eyelights: its variety show format. its pretty ladies.
eyesores: its poorly choreographed dance numbers. its weak acts. its cheap production. its choppy editing.
‘Varietease’ is the second of three feature length films that featured Bettie Page. As the title may suggest, the 1954 Irving Klaw-directed picture is a variety show that largely banks on its sexy dancers to draw in an audience.
Its main star is Lili St. Cyr, a famous burlesque dancer and stripper from the ’40s and ’50s. The whole picture revolves around her closing number, teasing the audience along the way by showing St. Cyr preparing for her performance.
Yes, preparing (undressing, dressing, teasing her hair, …etc.) as though we were backstage with her.
For most people, the draw of the picture is the legendary Bettie Page, who has the opening number, but who doesn’t return thereafter. Her piece, which is a poorly-choreographed “Dance of the Seven Veils”, is largely disappointing.
Page, who has always shown a certain playfulness and zest for life, seems to be going through the motions, here, seemingly improvising what could have been a commanding performance. Instead she lets the others take the spotlight.
Sadly, they’re no better: the host, Bobby Shields, is a talented but burned out young drunk who can’t seem to keep his eyes open, the singers are okay but are synched, the comedy is stale and the dancers seem to be improvising.
Add to this a cheap production, which re-uses a lot of its sets in various combinations, and one gets the impression that Irving Klaw made this movie on the cheap; it’s a wonder if the acts were paid at all for being in this “entertainment”.
But where technical proficiency and talent are lacking, there remains an eagerness to please that is endearing: the filmmakers and performers tried their best to put together an enjoyable, 70-minute cabaret show with truly limited means.
I very much like the variety show format. I grew up in an era when that was very popular on TV – though I never bothered to watch any of it, as I was too young to care. But I like the idea of a mishmash of a bunch of different acts together.
It’s like a mixtape: you may not like all of it, but there will be standouts.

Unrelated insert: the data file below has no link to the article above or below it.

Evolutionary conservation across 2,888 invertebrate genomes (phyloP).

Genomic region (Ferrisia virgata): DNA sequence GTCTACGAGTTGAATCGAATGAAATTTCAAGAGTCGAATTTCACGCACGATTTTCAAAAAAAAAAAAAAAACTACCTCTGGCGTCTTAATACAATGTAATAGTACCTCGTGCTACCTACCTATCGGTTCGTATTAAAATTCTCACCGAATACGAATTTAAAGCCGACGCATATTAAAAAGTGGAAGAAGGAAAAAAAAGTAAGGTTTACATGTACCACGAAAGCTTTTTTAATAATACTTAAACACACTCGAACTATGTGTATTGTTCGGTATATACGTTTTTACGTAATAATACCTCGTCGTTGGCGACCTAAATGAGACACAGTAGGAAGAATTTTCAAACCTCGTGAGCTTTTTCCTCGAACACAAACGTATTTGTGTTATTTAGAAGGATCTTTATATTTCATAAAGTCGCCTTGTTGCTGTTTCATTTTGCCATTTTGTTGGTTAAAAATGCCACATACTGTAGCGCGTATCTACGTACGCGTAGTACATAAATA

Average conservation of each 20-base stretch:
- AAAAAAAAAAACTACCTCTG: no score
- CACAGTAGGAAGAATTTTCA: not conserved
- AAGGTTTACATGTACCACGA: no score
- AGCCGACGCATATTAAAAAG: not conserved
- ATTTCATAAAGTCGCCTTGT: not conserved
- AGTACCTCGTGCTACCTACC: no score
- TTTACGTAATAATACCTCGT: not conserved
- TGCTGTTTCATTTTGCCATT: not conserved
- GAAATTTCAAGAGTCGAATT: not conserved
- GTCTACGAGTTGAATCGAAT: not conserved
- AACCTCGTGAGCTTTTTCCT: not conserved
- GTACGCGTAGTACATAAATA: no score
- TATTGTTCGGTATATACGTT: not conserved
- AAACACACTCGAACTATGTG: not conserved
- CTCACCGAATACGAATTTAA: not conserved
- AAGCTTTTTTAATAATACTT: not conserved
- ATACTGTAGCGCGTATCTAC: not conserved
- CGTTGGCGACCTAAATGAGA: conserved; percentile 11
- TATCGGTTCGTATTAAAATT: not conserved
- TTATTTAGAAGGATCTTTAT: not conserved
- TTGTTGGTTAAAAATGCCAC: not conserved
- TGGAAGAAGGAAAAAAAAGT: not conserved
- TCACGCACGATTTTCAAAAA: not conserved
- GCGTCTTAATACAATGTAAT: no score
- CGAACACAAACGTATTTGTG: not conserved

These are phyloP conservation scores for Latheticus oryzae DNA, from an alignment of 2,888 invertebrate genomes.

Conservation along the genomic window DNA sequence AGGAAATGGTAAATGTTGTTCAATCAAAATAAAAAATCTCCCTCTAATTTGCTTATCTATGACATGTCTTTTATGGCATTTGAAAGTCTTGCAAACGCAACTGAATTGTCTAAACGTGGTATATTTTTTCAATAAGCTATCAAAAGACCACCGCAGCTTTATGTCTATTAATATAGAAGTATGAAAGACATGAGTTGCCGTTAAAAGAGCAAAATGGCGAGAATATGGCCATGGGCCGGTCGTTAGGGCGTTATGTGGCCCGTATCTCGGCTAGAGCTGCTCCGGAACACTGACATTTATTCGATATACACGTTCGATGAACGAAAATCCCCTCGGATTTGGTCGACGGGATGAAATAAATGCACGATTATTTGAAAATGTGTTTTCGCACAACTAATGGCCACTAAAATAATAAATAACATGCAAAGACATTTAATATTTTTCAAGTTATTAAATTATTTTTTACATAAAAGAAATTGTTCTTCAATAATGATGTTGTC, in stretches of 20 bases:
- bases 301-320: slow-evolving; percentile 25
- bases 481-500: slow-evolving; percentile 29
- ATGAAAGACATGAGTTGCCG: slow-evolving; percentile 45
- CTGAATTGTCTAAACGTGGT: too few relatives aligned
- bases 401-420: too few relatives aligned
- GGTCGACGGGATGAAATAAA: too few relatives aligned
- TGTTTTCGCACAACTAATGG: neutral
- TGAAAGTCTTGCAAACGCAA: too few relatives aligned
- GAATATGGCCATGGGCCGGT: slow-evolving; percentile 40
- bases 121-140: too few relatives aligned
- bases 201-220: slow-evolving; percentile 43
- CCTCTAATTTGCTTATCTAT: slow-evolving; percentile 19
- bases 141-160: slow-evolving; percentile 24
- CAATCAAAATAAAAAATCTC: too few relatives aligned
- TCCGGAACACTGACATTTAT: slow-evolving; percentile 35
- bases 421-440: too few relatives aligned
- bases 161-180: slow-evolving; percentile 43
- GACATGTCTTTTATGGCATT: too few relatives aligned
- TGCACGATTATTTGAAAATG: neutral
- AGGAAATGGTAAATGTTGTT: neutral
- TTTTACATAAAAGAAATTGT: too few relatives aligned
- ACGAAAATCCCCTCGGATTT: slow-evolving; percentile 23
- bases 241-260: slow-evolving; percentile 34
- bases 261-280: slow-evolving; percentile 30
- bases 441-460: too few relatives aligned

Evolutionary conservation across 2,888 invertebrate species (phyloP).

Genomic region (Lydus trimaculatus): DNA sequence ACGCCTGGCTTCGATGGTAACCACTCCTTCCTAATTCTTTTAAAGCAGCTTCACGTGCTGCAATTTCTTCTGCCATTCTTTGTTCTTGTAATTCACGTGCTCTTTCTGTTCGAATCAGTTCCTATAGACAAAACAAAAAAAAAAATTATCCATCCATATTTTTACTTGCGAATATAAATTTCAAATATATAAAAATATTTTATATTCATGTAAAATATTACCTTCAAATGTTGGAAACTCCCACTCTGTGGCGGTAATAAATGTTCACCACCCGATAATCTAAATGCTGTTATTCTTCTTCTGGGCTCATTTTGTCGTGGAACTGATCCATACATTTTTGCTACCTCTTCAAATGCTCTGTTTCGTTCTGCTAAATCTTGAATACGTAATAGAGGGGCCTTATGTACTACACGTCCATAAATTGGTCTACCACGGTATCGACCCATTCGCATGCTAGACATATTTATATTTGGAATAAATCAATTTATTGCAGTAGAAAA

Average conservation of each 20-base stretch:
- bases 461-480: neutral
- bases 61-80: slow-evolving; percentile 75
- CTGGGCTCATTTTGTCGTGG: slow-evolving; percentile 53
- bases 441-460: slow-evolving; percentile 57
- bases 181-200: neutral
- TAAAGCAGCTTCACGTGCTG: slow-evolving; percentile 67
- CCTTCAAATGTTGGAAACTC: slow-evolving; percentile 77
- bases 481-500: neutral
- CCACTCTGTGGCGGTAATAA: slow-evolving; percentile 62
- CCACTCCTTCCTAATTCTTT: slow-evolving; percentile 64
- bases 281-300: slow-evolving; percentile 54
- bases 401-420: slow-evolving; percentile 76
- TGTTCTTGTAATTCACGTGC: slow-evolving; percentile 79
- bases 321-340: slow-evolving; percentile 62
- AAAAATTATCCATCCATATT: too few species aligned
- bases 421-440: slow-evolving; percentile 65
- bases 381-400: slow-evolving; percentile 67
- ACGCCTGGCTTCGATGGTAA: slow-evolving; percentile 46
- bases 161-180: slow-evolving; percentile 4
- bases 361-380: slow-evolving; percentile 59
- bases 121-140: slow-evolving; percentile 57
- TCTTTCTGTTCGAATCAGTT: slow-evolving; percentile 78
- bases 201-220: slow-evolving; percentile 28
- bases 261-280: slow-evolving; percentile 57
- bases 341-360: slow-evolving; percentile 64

Similarly as a mixtape, the presentation can make a difference; the order in which the numbers are sequenced and the quality can make a difference. Here, there’s a good ratio of sexy dance numbers and other routines; it doesn’t get redundant.
One of my favourite bits is Baros and Rogers’ comedy dance number, in which he gets irritated with her moves while she carries a pained expression, trying to get through it. Unfortunately, they (purposely) keep tripping up and screwing up.
It’s poorly staged and the performance doesn’t hold up on the screen, as you can see all the flaws, but the act is good. With multiple cameras and judicial editing, it could have worked quite well. Sadly, it doesn’t fulfill its full potential.
Another decent one is Christine Nelson’s act, which is a mixture of song and comedy: she essential opens with a few droll lines, sings a song, stops midway to tell a few jokes about weddings and relationships and then finishes off her song.
It’s not a great number, per se, but it’s enjoyable despite its old school perspective on male-female interactions. One thing I liked is that they chose a female comedienne, which I would imagine there weren’t an abundance of back in 1954.
Bobby Shields was intriguing because he clearly had talent, doing a bebop dance number at one point, singing a couple of songs, mimicking other performers during one of them. But he’s out of it and looks sleezy; I wonder what his story is.
Also intriguing is the fact that there are two drag numbers. Well, officially, there’s one: a beautiful redhead does a slinky dance number for her date while in a restaurant, and then he proceeds to try to outdo her while dressed in drag.
But there appears to be another, an incompetent bolero number in which the female companion has got to be a guy. I wish I could figure out who the performers were, but it’s understandable why they wouldn’t want their identities known.
It’s a truly terribly-performed number that would scream of cultural misappropriation today.
Another unusual piece is the pseudo-French Can Can number that one girl performed… alone. Now, her moves weren’t bad, and she was enthusiastic, but this works best in large numbers, for effect. Doing a solo group dance simply doesn’t work.
That she seemed to be losing vigour as it progressed obviously didn’t help.
The biggest letdown, though, is Lily St. Cyr’s finale. After all the build-up, all we got was a simple stripping routine, nothing special. It’s competent in comparison to all the others, but that’s not saying much at all. It’s truly quite plain.
It’s a two-piece set, thankfully, and the second part was appealing because it finds St. Cyr sitting on a large footrest, slowly moving in half-darkness, her shadow doubling her behind her. It was brief, but at least there was spectacle to it.
You know, if your expectations are low.
Ultimately, ‘Varietease’ isn’t grand entertainment, but it certainly means well. It’s probably akin to a decently-produced high school show; not great, but fun if the performers are of interest to you – and if you dig that sort of thing.
Fans of Bettie Page are probably better off skipping this film, however, as she has very little screentime and, as with all the other dancers, is poorly-choreographed and seems to be improvising. It’s not in the same realm as her best work.
This is merely a teaser; it’s not at all satisfying.
Date of viewing: August 21, 2017